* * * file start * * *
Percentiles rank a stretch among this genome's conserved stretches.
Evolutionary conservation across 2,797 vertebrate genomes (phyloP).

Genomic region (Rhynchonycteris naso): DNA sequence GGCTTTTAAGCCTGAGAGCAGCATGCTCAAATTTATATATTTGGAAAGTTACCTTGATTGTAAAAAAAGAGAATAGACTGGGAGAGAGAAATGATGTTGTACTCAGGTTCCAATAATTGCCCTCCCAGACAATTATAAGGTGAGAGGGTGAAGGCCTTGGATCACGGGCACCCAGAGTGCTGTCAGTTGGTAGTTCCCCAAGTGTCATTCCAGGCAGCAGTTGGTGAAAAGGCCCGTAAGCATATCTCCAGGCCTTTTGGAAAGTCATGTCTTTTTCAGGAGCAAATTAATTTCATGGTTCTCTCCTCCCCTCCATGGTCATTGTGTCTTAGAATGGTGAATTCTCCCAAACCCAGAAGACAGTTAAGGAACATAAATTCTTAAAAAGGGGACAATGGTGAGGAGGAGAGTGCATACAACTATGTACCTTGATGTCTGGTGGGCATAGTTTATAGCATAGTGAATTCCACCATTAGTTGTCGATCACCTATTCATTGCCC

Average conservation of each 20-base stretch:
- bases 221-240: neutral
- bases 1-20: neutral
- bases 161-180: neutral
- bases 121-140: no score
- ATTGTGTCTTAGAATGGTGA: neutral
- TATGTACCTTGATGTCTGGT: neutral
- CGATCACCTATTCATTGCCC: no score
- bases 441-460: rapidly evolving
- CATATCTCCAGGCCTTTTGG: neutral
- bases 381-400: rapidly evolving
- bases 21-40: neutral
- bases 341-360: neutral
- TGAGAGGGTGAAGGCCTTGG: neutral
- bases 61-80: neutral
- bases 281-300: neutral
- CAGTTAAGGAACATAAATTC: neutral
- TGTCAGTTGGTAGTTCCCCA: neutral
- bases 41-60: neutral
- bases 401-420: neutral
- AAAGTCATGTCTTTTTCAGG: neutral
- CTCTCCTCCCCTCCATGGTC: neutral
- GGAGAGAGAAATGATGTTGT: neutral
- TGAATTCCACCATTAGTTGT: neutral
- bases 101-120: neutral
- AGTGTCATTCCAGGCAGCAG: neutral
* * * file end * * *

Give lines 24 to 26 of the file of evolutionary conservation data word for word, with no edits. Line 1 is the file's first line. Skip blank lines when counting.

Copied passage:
- AAAGTCATGTCTTTTTCAGG: neutral
- CTCTCCTCCCCTCCATGGTC: neutral
- GGAGAGAGAAATGATGTTGT: neutral